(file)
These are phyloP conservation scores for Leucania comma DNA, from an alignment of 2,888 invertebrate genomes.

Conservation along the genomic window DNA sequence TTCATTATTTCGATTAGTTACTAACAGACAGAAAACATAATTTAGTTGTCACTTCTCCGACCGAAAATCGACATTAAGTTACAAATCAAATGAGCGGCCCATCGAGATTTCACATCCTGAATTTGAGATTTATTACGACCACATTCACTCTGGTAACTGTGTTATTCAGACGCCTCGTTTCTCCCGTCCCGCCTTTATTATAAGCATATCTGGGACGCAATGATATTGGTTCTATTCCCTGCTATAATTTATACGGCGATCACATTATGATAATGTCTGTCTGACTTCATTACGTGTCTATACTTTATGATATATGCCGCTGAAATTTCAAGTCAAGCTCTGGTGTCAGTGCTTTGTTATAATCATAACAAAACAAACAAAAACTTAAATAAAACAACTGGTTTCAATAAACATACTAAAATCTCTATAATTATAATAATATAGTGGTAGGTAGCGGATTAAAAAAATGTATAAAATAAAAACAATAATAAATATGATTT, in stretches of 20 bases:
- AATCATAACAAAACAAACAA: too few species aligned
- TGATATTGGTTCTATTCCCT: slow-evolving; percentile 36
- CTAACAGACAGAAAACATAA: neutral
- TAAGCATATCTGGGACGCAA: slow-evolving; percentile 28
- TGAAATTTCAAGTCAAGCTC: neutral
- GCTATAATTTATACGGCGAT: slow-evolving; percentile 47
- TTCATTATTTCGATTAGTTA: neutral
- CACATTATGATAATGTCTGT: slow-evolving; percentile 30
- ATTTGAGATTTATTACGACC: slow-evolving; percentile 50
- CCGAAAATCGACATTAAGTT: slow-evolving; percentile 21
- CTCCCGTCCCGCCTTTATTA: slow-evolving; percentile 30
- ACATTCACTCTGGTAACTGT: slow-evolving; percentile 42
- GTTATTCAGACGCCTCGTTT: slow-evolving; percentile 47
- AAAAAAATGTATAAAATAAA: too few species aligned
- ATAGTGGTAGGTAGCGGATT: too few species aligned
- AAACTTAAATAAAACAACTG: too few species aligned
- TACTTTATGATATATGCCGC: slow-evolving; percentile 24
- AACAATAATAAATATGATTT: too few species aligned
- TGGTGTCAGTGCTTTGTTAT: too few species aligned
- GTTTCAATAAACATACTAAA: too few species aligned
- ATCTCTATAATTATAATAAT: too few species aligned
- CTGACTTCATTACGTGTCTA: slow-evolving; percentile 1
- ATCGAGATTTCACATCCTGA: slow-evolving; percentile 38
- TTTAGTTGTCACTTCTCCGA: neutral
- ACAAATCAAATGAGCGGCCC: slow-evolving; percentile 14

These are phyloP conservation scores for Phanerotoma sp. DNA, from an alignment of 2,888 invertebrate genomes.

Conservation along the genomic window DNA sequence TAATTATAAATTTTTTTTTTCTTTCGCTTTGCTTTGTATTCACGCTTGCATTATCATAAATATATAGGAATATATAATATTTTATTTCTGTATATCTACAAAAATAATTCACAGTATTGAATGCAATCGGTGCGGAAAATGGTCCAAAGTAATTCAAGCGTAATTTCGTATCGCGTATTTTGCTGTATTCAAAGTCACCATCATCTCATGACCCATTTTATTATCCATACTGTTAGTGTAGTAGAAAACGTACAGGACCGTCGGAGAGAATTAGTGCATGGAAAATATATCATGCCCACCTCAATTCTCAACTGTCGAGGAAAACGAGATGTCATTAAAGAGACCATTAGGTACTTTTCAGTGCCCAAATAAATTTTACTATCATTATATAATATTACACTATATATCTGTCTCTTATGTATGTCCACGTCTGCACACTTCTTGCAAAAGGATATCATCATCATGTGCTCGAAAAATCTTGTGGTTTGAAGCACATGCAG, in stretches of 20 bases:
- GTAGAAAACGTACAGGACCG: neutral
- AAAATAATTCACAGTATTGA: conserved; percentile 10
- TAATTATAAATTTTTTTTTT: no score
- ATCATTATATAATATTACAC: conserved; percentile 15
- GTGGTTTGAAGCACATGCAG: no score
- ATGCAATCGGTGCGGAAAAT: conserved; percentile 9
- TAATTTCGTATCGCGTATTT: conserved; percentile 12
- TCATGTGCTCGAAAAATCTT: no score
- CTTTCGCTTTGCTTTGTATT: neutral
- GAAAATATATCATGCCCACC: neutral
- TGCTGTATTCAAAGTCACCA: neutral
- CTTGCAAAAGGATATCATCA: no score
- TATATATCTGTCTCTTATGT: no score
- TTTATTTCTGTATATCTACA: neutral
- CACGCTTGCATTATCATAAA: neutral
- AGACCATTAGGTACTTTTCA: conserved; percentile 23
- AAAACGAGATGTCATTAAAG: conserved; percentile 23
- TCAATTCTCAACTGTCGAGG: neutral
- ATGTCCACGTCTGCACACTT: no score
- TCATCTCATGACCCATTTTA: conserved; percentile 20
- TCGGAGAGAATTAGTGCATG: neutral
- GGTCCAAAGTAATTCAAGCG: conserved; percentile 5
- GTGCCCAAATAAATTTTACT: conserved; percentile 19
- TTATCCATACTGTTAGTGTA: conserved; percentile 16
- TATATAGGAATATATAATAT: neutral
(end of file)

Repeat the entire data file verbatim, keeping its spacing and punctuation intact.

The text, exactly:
These are phyloP conservation scores for Leucania comma DNA, from an alignment of 2,888 invertebrate genomes.

Conservation along the genomic window DNA sequence TTCATTATTTCGATTAGTTACTAACAGACAGAAAACATAATTTAGTTGTCACTTCTCCGACCGAAAATCGACATTAAGTTACAAATCAAATGAGCGGCCCATCGAGATTTCACATCCTGAATTTGAGATTTATTACGACCACATTCACTCTGGTAACTGTGTTATTCAGACGCCTCGTTTCTCCCGTCCCGCCTTTATTATAAGCATATCTGGGACGCAATGATATTGGTTCTATTCCCTGCTATAATTTATACGGCGATCACATTATGATAATGTCTGTCTGACTTCATTACGTGTCTATACTTTATGATATATGCCGCTGAAATTTCAAGTCAAGCTCTGGTGTCAGTGCTTTGTTATAATCATAACAAAACAAACAAAAACTTAAATAAAACAACTGGTTTCAATAAACATACTAAAATCTCTATAATTATAATAATATAGTGGTAGGTAGCGGATTAAAAAAATGTATAAAATAAAAACAATAATAAATATGATTT, in stretches of 20 bases:
- AATCATAACAAAACAAACAA: too few species aligned
- TGATATTGGTTCTATTCCCT: slow-evolving; percentile 36
- CTAACAGACAGAAAACATAA: neutral
- TAAGCATATCTGGGACGCAA: slow-evolving; percentile 28
- TGAAATTTCAAGTCAAGCTC: neutral
- GCTATAATTTATACGGCGAT: slow-evolving; percentile 47
- TTCATTATTTCGATTAGTTA: neutral
- CACATTATGATAATGTCTGT: slow-evolving; percentile 30
- ATTTGAGATTTATTACGACC: slow-evolving; percentile 50
- CCGAAAATCGACATTAAGTT: slow-evolving; percentile 21
- CTCCCGTCCCGCCTTTATTA: slow-evolving; percentile 30
- ACATTCACTCTGGTAACTGT: slow-evolving; percentile 42
- GTTATTCAGACGCCTCGTTT: slow-evolving; percentile 47
- AAAAAAATGTATAAAATAAA: too few species aligned
- ATAGTGGTAGGTAGCGGATT: too few species aligned
- AAACTTAAATAAAACAACTG: too few species aligned
- TACTTTATGATATATGCCGC: slow-evolving; percentile 24
- AACAATAATAAATATGATTT: too few species aligned
- TGGTGTCAGTGCTTTGTTAT: too few species aligned
- GTTTCAATAAACATACTAAA: too few species aligned
- ATCTCTATAATTATAATAAT: too few species aligned
- CTGACTTCATTACGTGTCTA: slow-evolving; percentile 1
- ATCGAGATTTCACATCCTGA: slow-evolving; percentile 38
- TTTAGTTGTCACTTCTCCGA: neutral
- ACAAATCAAATGAGCGGCCC: slow-evolving; percentile 14

These are phyloP conservation scores for Phanerotoma sp. DNA, from an alignment of 2,888 invertebrate genomes.

Conservation along the genomic window DNA sequence TAATTATAAATTTTTTTTTTCTTTCGCTTTGCTTTGTATTCACGCTTGCATTATCATAAATATATAGGAATATATAATATTTTATTTCTGTATATCTACAAAAATAATTCACAGTATTGAATGCAATCGGTGCGGAAAATGGTCCAAAGTAATTCAAGCGTAATTTCGTATCGCGTATTTTGCTGTATTCAAAGTCACCATCATCTCATGACCCATTTTATTATCCATACTGTTAGTGTAGTAGAAAACGTACAGGACCGTCGGAGAGAATTAGTGCATGGAAAATATATCATGCCCACCTCAATTCTCAACTGTCGAGGAAAACGAGATGTCATTAAAGAGACCATTAGGTACTTTTCAGTGCCCAAATAAATTTTACTATCATTATATAATATTACACTATATATCTGTCTCTTATGTATGTCCACGTCTGCACACTTCTTGCAAAAGGATATCATCATCATGTGCTCGAAAAATCTTGTGGTTTGAAGCACATGCAG, in stretches of 20 bases:
- GTAGAAAACGTACAGGACCG: neutral
- AAAATAATTCACAGTATTGA: conserved; percentile 10
- TAATTATAAATTTTTTTTTT: no score
- ATCATTATATAATATTACAC: conserved; percentile 15
- GTGGTTTGAAGCACATGCAG: no score
- ATGCAATCGGTGCGGAAAAT: conserved; percentile 9
- TAATTTCGTATCGCGTATTT: conserved; percentile 12
- TCATGTGCTCGAAAAATCTT: no score
- CTTTCGCTTTGCTTTGTATT: neutral
- GAAAATATATCATGCCCACC: neutral
- TGCTGTATTCAAAGTCACCA: neutral
- CTTGCAAAAGGATATCATCA: no score
- TATATATCTGTCTCTTATGT: no score
- TTTATTTCTGTATATCTACA: neutral
- CACGCTTGCATTATCATAAA: neutral
- AGACCATTAGGTACTTTTCA: conserved; percentile 23
- AAAACGAGATGTCATTAAAG: conserved; percentile 23
- TCAATTCTCAACTGTCGAGG: neutral
- ATGTCCACGTCTGCACACTT: no score
- TCATCTCATGACCCATTTTA: conserved; percentile 20
- TCGGAGAGAATTAGTGCATG: neutral
- GGTCCAAAGTAATTCAAGCG: conserved; percentile 5
- GTGCCCAAATAAATTTTACT: conserved; percentile 19
- TTATCCATACTGTTAGTGTA: conserved; percentile 16
- TATATAGGAATATATAATAT: neutral